The position at which the image of point P produced by the thermal imager 8 appears on the head-up display 4 is a function of the angle s which a line joining the scanner 8 and the point P makes with the horizontal, this line being indicated by reference number 16. The angle d between the line 14 and the horizontal is different from the angle s and as a consequence the position 12' (FIG. 2B) at which the image of point P appears on the display 4 is higher than the position 12. Thus, to the pilot 10, the point P as displayed appears to be at P' so that the ground appears closer than it actually is. The vertical distance between levels 12 and 12' on the display 4 is a function of r (the horizontal distance between the scanner 8 and the point P), the height of the aircraft above the ground, the distance c of the scanner 8 ahead of the pilot 10 and the vertical distance f between the pilot's eye and the scanner 8. To illustrate the effect of variations in r, diagram A of FIG. 2 indicates a further position 18 on the display, through which the pilot sees a further point (not shown) on the ground substantially further ahead than point P. Diagram B of FIG. 2 shows at 18' that the image of this further point on the display 4 produced by the thermal imaging device is at a level higher than position 18 but the difference between levels 18 and 18' is less than that between levels 12 and 12'. Diagrams A and B also show the horizon 20 and as can be seen both the actual horizon as seen by the pilot and its image as produced by the thermal imaging device appear at the same level.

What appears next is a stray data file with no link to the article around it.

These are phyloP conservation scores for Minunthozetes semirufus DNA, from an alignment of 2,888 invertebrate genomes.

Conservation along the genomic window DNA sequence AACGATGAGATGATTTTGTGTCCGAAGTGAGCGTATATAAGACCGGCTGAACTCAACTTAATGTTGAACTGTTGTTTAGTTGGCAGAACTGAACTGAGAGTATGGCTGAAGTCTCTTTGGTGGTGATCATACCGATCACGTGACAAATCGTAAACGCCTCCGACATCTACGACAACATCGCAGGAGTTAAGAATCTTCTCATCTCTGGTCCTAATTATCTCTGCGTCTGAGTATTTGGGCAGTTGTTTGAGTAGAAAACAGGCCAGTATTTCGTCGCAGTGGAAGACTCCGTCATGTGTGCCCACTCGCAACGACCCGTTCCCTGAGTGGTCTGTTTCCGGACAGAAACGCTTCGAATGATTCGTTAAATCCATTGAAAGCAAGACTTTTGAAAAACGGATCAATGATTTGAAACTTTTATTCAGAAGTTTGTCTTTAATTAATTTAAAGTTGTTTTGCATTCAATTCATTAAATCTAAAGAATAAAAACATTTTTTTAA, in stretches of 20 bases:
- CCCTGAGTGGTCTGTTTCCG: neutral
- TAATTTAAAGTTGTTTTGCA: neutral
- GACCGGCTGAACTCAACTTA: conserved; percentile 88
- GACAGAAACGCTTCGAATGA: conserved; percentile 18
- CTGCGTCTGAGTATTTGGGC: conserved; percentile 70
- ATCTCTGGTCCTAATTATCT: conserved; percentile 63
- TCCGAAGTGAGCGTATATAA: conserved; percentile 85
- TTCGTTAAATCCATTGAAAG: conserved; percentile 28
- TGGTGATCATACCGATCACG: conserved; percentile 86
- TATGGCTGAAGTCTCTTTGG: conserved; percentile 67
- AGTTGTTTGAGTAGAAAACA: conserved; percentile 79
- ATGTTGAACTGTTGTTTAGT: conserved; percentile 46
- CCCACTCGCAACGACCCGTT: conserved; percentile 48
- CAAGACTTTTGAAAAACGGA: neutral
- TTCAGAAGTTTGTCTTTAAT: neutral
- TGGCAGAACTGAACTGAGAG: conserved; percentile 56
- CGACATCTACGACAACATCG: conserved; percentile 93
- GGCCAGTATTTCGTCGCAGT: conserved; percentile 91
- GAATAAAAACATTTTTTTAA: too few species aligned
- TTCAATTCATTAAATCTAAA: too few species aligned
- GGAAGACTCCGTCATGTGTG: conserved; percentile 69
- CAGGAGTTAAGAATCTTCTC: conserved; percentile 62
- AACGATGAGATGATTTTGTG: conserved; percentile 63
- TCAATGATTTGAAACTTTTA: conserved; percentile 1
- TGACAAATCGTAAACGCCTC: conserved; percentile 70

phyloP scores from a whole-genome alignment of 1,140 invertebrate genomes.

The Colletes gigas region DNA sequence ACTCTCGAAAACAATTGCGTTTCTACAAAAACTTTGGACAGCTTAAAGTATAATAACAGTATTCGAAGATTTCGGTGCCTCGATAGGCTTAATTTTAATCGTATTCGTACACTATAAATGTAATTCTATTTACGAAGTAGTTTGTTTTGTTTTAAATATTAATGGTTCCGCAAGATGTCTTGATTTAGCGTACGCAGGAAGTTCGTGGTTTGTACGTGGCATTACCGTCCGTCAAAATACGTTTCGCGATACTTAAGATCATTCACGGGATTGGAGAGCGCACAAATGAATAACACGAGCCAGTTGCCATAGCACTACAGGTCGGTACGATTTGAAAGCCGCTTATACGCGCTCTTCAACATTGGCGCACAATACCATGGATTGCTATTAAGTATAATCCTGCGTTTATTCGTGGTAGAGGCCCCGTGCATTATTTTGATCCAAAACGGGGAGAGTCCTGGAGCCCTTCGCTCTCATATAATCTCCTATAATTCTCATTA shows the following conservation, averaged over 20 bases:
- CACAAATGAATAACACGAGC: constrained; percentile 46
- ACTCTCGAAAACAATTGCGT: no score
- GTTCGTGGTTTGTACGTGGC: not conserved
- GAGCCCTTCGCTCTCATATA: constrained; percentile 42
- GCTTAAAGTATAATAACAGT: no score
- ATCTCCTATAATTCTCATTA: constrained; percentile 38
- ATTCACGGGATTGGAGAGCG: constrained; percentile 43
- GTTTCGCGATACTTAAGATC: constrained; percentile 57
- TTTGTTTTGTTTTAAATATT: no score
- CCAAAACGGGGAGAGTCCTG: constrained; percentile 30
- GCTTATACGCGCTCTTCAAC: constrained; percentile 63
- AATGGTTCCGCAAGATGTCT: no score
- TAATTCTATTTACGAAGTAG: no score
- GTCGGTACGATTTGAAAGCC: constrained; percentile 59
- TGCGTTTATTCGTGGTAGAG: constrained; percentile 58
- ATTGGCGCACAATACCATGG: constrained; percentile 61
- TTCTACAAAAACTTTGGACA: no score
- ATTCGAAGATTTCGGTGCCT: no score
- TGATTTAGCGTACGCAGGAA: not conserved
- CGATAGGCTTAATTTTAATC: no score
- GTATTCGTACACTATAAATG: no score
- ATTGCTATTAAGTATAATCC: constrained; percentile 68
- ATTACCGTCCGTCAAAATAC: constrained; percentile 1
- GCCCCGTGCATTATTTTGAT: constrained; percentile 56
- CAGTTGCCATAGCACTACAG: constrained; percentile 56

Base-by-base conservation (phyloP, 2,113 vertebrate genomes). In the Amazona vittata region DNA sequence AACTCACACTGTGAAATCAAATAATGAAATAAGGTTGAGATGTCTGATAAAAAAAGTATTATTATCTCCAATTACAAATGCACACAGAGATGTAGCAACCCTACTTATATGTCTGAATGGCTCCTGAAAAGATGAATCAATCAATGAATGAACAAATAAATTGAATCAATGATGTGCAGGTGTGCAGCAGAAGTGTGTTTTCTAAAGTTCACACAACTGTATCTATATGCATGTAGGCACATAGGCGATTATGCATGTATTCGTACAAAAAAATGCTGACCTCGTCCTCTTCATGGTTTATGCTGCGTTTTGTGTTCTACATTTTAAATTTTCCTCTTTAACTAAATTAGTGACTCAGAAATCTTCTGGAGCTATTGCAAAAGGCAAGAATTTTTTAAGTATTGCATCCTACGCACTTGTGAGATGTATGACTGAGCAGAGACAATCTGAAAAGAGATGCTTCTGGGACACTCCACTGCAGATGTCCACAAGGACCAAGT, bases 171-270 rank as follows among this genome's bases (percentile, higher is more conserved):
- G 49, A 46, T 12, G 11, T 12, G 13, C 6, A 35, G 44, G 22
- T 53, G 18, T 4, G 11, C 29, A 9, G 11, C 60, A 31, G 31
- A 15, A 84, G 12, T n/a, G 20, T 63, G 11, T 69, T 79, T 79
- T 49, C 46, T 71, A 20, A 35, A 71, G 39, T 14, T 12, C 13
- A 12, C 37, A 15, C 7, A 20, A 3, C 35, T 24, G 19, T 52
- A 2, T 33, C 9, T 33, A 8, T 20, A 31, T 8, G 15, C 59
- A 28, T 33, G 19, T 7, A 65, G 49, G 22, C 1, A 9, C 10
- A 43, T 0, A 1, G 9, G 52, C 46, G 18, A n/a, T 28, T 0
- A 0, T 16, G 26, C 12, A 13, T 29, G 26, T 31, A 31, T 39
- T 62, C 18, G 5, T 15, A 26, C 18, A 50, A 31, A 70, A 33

As shown in FIG. 3, the edges 22 of a runway which the aircraft is assumed to be approaching appear to converge as shown by broken lines. The image of the edges of the runway 22' as produced by the thermal imaging means converged more sharply due to the fact that the thermal imager is located at a lower level than the pilot's eye.